Hardware news headlines with AMD’s delay of the 3950X and the 7nm shortage that TSMC is experiencing. The shortage, it seems, is one of those “good problems” to have — TSMC’s 7nm process is so popular that it’s struggling to keep up with demand, and so the fab is working to increase wafer output. Separately, news talks issues with iCUE software causing impact to FPS, somewhat unsurprisingly, in coincidental timing with the 465X iCUE launch.
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AMD Delays R9 3950X; Launching w/ TR in November
AMD emailed the press on Friday, issuing an update on both the Ryzen 9 3950X and the next-gen Threadripper. Originally slated for launch in September, the 16-core Ryzen 9 3950X will now debut in November alongside the new Threadripper family.
“We are focusing on meeting the strong demand for our 3rd generation AMD Ryzen processors in the market and now plan to launch both the AMD Ryzen 9 3950X and initial members of the 3rd Gen AMD Ryzen Threadripper processor family in volume this November. We are confident that when enthusiasts get their hands on the world’s first 16-core mainstream desktop processor and our next-generation of high-end desktop processors, the wait will be well worth it,” says AMD.
There are no signs that signal TSMC’s recent report of increased delivery times as the culprit. AMD is currently one of TSMC’s biggest clients for 7nm, alongside Apple with its new A13 SoC, so TSMC is likely pushing the increased delivery times out to less premium clients.
Source: email from AMD to GN
Recent iCUE Version Is Botching Gameplay for Some
Peripheral software tends to be the bane of many a gamer and enthusiast. Often times, at best, you get a bloated application with a series of unintuitive, labyrinthian menus to dig through. At worst, well, you get Corsair’s latest version of iCUE.
Many users on Corsair’s forums are noticing spikes in CPU usage, as well as seeing frame rate drops and stuttering in games. It seems rolling back to an older version of iCUE solves the problem, as some have noted. The version of iCUE causing problems is 3.19.120, and so far Corsair hasn’t dropped a new version.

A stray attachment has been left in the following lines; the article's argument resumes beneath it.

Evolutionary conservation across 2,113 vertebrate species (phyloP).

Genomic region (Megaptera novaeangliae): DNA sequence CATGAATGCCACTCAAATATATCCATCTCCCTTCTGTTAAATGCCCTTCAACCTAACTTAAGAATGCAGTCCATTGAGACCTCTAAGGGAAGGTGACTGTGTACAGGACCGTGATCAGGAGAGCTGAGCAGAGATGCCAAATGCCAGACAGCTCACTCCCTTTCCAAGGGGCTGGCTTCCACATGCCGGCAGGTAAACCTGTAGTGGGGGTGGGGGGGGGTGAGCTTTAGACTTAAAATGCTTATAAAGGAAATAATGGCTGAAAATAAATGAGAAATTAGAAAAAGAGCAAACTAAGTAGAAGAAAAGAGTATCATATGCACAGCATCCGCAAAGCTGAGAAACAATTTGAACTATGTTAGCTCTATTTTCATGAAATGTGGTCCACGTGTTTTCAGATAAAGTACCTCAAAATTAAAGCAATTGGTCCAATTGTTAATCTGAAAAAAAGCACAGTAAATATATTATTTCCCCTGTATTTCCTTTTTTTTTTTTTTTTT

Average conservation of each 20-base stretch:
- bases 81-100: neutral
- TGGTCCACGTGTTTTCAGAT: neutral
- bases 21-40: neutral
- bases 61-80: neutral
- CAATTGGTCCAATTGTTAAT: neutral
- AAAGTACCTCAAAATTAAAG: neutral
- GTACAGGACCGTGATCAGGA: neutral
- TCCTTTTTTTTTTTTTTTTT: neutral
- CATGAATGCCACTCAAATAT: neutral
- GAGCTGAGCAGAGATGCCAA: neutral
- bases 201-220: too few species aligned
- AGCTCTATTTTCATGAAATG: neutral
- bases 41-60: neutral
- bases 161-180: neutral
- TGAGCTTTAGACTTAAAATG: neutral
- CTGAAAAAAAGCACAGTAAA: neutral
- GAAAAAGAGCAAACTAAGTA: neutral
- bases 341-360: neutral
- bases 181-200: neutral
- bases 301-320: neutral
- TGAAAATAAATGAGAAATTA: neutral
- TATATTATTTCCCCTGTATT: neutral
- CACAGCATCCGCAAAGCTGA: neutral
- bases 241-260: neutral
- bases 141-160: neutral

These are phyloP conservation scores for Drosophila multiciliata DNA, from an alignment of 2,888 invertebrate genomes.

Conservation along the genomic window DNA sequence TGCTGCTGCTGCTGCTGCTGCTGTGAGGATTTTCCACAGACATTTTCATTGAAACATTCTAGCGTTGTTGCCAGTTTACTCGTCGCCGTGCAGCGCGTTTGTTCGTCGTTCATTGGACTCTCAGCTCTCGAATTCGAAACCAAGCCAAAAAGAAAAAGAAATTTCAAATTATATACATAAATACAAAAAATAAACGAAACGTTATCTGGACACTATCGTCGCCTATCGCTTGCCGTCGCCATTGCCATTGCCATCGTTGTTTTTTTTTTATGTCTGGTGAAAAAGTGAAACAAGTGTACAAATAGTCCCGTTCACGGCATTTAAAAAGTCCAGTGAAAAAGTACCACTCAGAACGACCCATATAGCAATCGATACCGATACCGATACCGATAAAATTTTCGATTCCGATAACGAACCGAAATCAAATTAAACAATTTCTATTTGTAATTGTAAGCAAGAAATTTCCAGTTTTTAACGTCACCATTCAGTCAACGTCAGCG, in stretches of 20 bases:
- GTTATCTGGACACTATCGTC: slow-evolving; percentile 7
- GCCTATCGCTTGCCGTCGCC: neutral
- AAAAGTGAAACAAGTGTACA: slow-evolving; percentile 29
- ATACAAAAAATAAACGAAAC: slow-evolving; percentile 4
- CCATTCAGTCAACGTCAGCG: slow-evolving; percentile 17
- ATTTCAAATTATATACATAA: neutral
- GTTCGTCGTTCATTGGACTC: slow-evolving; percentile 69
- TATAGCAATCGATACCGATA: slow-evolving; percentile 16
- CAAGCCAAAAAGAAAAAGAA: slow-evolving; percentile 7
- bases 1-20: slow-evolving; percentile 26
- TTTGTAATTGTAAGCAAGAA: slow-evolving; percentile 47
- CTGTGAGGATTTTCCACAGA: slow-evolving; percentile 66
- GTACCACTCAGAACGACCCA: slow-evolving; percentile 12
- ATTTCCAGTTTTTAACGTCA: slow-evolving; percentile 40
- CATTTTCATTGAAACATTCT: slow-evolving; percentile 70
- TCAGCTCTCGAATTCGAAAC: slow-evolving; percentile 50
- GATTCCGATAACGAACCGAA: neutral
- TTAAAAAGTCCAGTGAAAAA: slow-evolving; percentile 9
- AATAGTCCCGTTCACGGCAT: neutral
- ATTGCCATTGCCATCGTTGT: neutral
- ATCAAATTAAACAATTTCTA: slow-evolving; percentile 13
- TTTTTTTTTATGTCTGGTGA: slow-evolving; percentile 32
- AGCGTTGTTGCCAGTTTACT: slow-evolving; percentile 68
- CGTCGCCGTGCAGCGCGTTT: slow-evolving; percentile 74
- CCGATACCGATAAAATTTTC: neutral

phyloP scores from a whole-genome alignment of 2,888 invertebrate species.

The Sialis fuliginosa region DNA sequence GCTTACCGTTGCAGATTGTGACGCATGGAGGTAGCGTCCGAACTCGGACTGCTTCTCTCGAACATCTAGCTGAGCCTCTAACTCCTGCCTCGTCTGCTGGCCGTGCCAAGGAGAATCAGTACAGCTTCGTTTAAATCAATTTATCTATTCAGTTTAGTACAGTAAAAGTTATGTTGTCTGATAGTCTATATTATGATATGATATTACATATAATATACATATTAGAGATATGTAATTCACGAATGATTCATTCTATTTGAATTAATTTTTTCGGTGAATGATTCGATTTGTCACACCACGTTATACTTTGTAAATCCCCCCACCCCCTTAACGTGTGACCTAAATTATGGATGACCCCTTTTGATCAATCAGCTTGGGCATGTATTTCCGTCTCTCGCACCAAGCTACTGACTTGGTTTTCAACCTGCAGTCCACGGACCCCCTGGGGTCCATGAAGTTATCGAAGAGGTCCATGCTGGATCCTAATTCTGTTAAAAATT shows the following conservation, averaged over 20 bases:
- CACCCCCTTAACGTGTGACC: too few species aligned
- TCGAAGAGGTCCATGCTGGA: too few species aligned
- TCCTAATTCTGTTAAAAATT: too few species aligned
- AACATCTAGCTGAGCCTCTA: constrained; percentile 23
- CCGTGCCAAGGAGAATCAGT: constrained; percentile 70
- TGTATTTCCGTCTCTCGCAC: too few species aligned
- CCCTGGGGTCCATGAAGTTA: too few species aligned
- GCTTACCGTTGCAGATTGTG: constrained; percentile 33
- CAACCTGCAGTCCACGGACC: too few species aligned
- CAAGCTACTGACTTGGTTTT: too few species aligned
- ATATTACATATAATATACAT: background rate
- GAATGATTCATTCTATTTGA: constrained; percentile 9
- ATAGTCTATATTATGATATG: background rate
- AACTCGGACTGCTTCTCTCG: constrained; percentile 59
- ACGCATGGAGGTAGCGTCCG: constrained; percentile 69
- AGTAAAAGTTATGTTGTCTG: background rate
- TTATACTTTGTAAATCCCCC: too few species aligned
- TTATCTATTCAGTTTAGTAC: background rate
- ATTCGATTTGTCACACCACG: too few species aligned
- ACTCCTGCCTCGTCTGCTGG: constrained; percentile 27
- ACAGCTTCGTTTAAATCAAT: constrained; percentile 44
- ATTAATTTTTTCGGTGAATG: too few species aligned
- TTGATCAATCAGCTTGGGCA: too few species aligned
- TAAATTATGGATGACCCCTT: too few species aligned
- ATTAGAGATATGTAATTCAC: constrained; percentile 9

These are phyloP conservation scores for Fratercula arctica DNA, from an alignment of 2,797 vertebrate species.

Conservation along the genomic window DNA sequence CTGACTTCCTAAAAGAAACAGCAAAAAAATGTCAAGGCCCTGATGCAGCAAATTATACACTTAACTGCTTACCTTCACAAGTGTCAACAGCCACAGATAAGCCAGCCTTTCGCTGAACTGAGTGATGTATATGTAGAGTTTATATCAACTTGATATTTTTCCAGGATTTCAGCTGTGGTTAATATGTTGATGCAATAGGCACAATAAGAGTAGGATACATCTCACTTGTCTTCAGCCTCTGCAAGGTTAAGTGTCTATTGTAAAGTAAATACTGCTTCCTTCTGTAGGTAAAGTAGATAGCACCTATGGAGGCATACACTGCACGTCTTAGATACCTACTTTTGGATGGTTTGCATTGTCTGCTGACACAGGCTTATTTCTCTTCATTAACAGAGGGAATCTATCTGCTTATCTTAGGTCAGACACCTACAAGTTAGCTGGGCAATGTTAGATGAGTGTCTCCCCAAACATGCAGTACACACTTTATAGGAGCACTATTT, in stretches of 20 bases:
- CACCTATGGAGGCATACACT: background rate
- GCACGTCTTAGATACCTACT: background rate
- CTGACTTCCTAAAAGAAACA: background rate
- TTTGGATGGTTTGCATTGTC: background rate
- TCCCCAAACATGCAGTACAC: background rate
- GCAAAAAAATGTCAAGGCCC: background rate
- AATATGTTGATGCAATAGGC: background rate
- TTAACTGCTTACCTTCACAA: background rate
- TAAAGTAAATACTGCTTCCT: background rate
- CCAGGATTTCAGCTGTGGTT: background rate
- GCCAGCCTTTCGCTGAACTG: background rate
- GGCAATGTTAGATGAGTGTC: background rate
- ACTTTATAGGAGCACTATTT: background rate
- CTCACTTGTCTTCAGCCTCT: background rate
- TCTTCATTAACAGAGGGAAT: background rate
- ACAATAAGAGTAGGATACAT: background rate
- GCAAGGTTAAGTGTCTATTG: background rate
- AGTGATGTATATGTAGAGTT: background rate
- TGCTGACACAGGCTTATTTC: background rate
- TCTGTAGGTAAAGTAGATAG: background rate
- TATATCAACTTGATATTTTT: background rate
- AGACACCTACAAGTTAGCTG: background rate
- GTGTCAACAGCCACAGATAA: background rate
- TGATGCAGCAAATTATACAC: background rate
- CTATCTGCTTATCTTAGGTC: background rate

Corsair doesn’t appear to have a place to get older versions, so you’ll have to employ some tricks to revert to an older version, as discussed in the forum thread. You could also uninstall the software altogether and wait for a fix, as we’ll keep an eye on the issue.
Forum thread — https://forum.corsair.com/v3/showthread.php?t=189897&page=11
AMD Epyc 7742 World First for Real-Time 8K HEVC Encoding
Beamr Imaging is laying claim to the world’s first real-time 8K HEVC encoding using a single socket, 64-core AMD Epyc 7742 CPU. The Epyc 7742 encoded 8K footage in real time at 79 frames per second, with 10-bit HDR color. Beamer 5 looks to be optimized for parallelization, as it saturates all 64 cores of the Epyc 7742, as noted by Raghu Nambiar, Corporate Vice President and Chief Technology Officer at AMD.
“We are excited to join Beamr with bringing high-performance software-based video encoding powered by AMD EPYC 7002 Series Processors to market. It is impressive to see Beamr 5 consistently loading all cores in both single socket and dual-socket configurations,” says Nambiar.
World of Tanks Is Getting Ray Tracing
At its Wargaming Fest: Tanker Day event, the developers behind the popular World of Tanks announced that the game would be getting ray tracing support, via Intel OneAPI. Although the ray tracing in the game appears to be limited, the announcement has significant implications because it means that any DirectX 11 graphics cards can benefit — not just RTX cards.
Wargaming will update its Core game engine to include ray tracing support as well as introduce concurrent rendering.
“With the introduction of our Ray Tracing (RT) technology—developed at Wargaming with close collaboration with Intel—we can recreate the “main actors” of our game in higher quality; their smallest details will give super-realistic shadows when the sun hits them. Ray Tracing further immerses you in an atmosphere of furious tank combat and provides an even more enjoyable gameplay experience,” explains Wargaming.